By on August 8, 2012

After the Malaise Era of 1973 through 1983, we had the Turbo Era. I’m going to say the Turbo Era lasted from 1984 through about 1992, and it was followed by the Everybody Finally Has Electronic Fuel Injection And It’s About Damn Time Era. The real star of the Turbo Era was, of course, the Mitsubishi Starion, which was so incredibly turbo-centric that it had the word “TURBO” stitched into the seat belts. The Nissan 300ZX Turbo didn’t register much lower on the Turbo Awesomeness-O-Meter, however, and now I feel vaguely ashamed that I’ve ignored so many of these things in so many junkyards over the years. Today we will honor one of the stars of the Turbo Era!
Among the many incredible features in the 50th Anniversary Edition 300ZX was the Bodysonic sound system. Yes, you could really buy a car with a feature called Bodysonic, and it was every bit as cool as the name implies. Basically, this was a speaker system embedded in the car’s seats, so that you felt the thudding bass of your Erik B and Rakim cassette right in your butt.
Because this was the middle 1980s, Z-Car buyers needed T-tops to go with their Bodysonic beats.
I graduated from high school in 1984, and I recall thinking at the time that the Starion was far cooler than the 300ZX. Of course, your typical 300ZX was about three orders of magnitude more reliable than the Starion, not to mention quicker, but what the hell do 18-year-olds know?
This one has a mere 123,000 miles on the clock, but I’m not 100% sure I trust this odometer. Why?
Here’s why: the notoriously flaky, yet exquisitely-of-its-time digital instrument cluster. The analog odometer is driven by an electric motor, not a cable from the transmission, so there’s no telling if it’s showing anything resembling true mileage.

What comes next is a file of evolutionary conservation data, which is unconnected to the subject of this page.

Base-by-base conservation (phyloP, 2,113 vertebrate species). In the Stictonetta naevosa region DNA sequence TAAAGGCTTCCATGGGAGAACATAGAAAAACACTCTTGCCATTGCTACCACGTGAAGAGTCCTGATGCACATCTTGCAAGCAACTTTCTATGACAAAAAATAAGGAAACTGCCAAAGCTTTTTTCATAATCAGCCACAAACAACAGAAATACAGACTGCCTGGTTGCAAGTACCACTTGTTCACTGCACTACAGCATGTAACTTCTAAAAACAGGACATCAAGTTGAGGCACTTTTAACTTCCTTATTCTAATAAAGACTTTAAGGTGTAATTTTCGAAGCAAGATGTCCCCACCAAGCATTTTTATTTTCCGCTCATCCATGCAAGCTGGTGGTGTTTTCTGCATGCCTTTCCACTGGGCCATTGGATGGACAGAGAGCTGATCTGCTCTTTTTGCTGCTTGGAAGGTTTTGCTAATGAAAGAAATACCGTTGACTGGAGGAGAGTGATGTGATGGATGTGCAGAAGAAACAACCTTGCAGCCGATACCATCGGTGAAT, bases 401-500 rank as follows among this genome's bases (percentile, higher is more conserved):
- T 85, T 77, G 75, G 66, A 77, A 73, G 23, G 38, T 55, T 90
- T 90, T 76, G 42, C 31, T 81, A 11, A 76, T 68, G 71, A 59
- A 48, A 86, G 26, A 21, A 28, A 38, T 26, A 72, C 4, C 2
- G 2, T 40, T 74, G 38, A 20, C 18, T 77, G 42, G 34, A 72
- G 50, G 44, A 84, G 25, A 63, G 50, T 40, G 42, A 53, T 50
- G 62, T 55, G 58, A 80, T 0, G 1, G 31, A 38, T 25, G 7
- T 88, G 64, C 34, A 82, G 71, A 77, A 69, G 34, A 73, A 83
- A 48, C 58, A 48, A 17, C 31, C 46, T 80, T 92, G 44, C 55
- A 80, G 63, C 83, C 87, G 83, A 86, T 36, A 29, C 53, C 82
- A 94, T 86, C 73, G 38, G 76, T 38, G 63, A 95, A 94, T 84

You want Turbo Era luxury? Check out the driver’s-side vanity mirror in the sun visor— just the thing when you need to check for traces of white powder in your Tom Selleck mustache.
A 200-horsepower turbocharged V6 and 5-speed was badass fast 28 years ago, which is sort of sad. We live in the Golden Age of Engines right now!

It wouldn’t be an 80s Nissan Junkyard Find without Datsun’s Awesome Voice Dude. Enjoy.

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46 Comments on “Junkyard Find: 1984 Nissan 300ZX Turbo 50th Anniversary Edition...”

  • avatar
    Joe McKinney

    I finished high school in 1983. Maybe one reason I have always loved old (pre-1970) cars is because the new cars made during my childhood and youth were so forgetable.

  • avatar

    Someone paid a healthy premium for this thing.

    Wiki says 329,900 Z31, 300ZXs were made for world wide consumption. I haven’t seen one in years.

  • avatar

    The “Everybody Finally Has Electronic Fuel Injection And It’s About Damn Time Era”? That’s the funniest thing I’ve heard all week!

    When was the last time you saw a manual transmission being featured in a TV commercial? Probably…. 1984 :-

  • avatar

    The intersection of Turbos and T-Tops. I want to live there.

  • avatar

    Even though it’s a different body style, this thing reminds me of the first Z I ever got to drive – a friend’s thoroughly trashed 83 280ZX. Blinking digital dash, clanking worn out struts, 57 miles of vacuum lines, and the very real fear it wasn’t going to start again after you killed it.

    …and I was hooked.

  • avatar

    Being a nerd of these cars and the VG30 engine, I have been longing for a Z31 Junkyard Find for a long time AND YOU PROVIDE THIS!?

    The AE was the most heavily-optioned car in history at the time. Many people bought them even though they were absurdly expensive. Ahhhh, that was a great decade. In fact, even with the huge popularity of the 84 Z, it’s hard to find one that is a non-AE edition these days. I’m surprised/appalled at the great condition of this example. No apparent rot in the usual spots, paint is still decent, the highly desirable black interior is still present in good shape (looks like somebody snagged the special mirrored T-tops). The drivetrain is pretty stout, so I suspect it was an impound victim. This is a $3000 car even when dead.

    BTW, even in this “Golden age of engines”, I enjoy being able to pull one of these Nissan VG’s out of a minivan at the yard, and running 400hp through it reliably (thanks to the “Golden age of aftermarket engine management and turbos”). The “bang for the buck” potential of these engines is high. I always say it’s like the Small Block Chevy of Japan. The last of the VG’s ended up under the hoods of 2004 Xterras, so it’s not as archaic as you might believe.